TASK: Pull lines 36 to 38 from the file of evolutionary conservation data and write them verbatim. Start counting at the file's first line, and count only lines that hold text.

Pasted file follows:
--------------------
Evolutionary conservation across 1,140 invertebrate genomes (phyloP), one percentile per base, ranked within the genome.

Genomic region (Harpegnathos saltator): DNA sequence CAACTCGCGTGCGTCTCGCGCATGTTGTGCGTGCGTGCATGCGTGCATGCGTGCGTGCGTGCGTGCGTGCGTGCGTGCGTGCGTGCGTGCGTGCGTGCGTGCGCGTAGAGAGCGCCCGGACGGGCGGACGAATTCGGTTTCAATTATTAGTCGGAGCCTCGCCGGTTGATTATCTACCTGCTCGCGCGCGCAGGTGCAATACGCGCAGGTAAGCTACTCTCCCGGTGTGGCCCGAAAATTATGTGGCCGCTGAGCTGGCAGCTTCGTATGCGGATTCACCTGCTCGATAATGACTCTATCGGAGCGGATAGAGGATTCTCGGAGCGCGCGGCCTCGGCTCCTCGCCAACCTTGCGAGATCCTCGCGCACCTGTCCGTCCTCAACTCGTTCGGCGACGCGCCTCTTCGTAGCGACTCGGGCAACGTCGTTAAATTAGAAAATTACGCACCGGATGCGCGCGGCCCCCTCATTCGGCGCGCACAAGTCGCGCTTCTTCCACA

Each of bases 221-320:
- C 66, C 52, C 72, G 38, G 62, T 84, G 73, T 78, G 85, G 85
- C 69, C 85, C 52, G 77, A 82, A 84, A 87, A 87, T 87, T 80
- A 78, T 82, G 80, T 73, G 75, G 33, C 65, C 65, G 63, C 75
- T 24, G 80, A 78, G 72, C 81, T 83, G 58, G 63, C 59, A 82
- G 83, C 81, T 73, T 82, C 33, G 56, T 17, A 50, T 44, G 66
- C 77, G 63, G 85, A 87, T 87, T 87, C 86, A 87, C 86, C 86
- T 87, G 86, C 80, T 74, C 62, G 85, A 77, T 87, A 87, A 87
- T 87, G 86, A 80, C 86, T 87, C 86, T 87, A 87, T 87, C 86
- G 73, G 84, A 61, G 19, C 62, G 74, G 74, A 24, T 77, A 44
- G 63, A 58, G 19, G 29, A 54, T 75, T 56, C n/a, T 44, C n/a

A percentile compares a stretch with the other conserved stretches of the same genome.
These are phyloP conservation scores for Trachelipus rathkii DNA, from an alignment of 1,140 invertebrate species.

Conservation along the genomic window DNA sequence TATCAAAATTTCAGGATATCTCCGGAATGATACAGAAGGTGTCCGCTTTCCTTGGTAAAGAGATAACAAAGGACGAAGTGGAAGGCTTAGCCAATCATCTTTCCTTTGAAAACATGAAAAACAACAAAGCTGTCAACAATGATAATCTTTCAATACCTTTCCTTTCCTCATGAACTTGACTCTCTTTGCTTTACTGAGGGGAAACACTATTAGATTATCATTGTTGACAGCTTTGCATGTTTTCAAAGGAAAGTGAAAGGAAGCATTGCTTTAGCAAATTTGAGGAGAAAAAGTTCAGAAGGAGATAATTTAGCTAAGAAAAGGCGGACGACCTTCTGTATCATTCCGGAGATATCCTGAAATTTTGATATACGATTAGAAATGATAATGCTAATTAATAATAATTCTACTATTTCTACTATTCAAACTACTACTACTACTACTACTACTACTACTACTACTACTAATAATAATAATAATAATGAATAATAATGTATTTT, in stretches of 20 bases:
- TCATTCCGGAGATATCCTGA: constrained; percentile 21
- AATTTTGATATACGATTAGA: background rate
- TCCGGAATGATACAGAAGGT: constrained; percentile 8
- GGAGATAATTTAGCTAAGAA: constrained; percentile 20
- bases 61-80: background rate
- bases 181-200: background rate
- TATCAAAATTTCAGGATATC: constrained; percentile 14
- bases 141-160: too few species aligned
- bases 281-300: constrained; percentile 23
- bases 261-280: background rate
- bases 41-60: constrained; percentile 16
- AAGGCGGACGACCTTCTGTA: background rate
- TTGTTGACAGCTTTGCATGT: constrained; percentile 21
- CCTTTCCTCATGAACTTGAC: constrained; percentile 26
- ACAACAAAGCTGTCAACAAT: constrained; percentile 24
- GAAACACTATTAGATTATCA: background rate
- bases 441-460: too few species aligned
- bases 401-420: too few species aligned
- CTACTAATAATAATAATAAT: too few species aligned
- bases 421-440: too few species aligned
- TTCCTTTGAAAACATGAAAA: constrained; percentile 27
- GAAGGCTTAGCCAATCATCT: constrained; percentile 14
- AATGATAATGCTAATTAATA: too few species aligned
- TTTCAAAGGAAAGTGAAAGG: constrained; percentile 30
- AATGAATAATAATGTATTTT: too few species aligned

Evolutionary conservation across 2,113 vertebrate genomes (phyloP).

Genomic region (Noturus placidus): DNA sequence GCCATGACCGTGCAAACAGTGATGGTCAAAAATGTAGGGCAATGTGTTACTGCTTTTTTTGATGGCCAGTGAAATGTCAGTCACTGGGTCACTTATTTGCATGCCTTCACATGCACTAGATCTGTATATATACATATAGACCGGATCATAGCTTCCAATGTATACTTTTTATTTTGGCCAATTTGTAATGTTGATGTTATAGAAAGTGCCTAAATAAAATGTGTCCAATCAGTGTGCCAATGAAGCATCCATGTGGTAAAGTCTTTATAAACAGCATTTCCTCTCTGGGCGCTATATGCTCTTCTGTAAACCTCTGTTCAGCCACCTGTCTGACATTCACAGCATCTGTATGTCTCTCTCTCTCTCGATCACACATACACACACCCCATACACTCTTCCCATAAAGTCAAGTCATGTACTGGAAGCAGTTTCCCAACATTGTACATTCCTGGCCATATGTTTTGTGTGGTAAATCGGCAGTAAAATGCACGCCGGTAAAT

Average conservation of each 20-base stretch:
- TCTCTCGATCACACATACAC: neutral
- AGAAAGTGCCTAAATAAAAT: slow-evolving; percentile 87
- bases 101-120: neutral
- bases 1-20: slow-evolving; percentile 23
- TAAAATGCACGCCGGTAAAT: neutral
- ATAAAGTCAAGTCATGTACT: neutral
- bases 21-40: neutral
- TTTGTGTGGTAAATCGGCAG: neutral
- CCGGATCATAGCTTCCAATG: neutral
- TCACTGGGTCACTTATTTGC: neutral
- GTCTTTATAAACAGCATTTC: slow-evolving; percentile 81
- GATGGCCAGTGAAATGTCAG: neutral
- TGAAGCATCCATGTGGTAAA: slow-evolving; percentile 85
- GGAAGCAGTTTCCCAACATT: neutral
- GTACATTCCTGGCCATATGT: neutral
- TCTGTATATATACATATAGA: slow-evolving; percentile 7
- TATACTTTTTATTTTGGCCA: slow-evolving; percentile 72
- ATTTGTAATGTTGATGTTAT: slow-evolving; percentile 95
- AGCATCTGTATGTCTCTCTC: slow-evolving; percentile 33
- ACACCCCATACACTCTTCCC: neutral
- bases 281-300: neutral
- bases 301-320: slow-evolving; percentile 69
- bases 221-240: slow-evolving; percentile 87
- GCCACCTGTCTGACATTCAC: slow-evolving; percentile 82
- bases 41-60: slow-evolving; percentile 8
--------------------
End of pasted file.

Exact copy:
- bases 421-440: too few species aligned
- TTCCTTTGAAAACATGAAAA: constrained; percentile 27
- GAAGGCTTAGCCAATCATCT: constrained; percentile 14